By John R. Beyer

An apparition in the schoolhouse? Nope, just John's reflection in the window.

This past January, I wrote an entry concerning the history of California Historical Landmark No. 782. Those in the know would recognize that as the official status given to Calico in 1962 by the state.

In a proclamation signed by Gov. Arnold Schwarzenegger in 2005, the town actually became the Official State Silver Rush Ghost Town. Another old mining town, Bodie, a little farther north on 395, became known as the Official State Gold Rush Ghost Town.

Not sure where the Official State Bronze, Tin or Recycled Beer Can ghost towns are, but we will keep looking fervently. Actually, I’m not going to bother to look, but a recycled beer can ghost town could be fun. Probably a lot of happy spirits reside there.

With Halloween just around the corner, we wanted to see if there is any truth to how haunted this once-bustling mining town of Calico really is.

Maybe there's a ghost in this old deserted mine.

Of course, when visiting such places in search of the paranormal, it is crucial never to trespass or do anything else that may be considered illegal or in poor taste.

An example of illegal would be breaking and entering supposed haunted buildings, houses or other property. In poor taste, would be running down the street with a sheet over your head, screaming for ghosts to show themselves.

There are some pretty interesting hauntings going on in the little burg of Calico. I mean really interesting in the realm of: “OMG, there’s a ghosty right there. I can’t wait to Instagram my friends with this selfie. Well, after I post what I had for lunch, of course.”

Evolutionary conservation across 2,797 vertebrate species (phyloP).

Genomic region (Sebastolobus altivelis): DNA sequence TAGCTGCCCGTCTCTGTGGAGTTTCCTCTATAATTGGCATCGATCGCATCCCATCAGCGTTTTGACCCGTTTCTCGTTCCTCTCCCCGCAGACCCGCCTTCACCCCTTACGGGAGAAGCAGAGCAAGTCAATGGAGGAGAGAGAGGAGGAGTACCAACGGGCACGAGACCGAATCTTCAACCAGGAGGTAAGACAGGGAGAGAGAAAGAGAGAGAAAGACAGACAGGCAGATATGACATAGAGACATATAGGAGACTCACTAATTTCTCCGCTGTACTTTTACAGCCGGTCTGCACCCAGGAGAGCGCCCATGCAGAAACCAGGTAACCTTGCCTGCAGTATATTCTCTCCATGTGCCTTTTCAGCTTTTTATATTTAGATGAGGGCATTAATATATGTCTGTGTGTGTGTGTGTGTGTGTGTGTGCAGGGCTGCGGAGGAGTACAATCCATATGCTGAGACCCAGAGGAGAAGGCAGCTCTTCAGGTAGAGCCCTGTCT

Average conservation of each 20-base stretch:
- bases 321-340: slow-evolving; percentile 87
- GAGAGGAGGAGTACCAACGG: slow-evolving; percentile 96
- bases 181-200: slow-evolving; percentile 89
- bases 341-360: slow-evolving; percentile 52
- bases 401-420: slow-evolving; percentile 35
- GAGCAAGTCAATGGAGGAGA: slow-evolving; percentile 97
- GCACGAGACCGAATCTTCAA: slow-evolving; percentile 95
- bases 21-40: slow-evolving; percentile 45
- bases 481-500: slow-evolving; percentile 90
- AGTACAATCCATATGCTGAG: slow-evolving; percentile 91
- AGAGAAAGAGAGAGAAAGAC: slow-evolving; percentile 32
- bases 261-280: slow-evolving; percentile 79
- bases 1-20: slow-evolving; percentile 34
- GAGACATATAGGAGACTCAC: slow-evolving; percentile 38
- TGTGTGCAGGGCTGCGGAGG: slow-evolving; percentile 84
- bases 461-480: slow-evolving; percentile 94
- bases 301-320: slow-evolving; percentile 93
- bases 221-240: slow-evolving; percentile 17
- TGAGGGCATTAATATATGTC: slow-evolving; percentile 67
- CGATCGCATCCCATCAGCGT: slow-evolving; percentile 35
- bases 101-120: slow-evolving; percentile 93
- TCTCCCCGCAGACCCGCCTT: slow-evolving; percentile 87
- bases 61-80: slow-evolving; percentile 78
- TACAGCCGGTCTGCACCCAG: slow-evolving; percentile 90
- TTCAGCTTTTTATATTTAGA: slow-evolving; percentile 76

Laureen and I decided to take our four-legged wards on an overnight camping trip to the historical 1881 silver mining town, but not before I made a sensible suggestion.

“You know, we can leave them home. They are dogs, after all.”

Laureen looked at me solemnly. “They’ll miss us.”

“For five minutes, and then they’ll be sleeping and drooling all over the furniture.”

We loaded our four beasts into the motorhome, and we were off for the jaunt to Calico.

The San Bernardino County park has plenty of spaces for camping large and not-so-large rigs, tents and even cabins for rent. Some guests haul out their off road toys and enjoy cruising the hills behind Calico looking at this or that.

When looking at this or that, though, be mindful that there are open vertical mine shafts — those are the ones that go straight into the earth. Some of these old mines are not safe and very deep. So deep that I’ve heard colonies of trolls live in one. There, they wait for an unsuspecting off-roader to miscalculate and end up as an entree for troll dinner.

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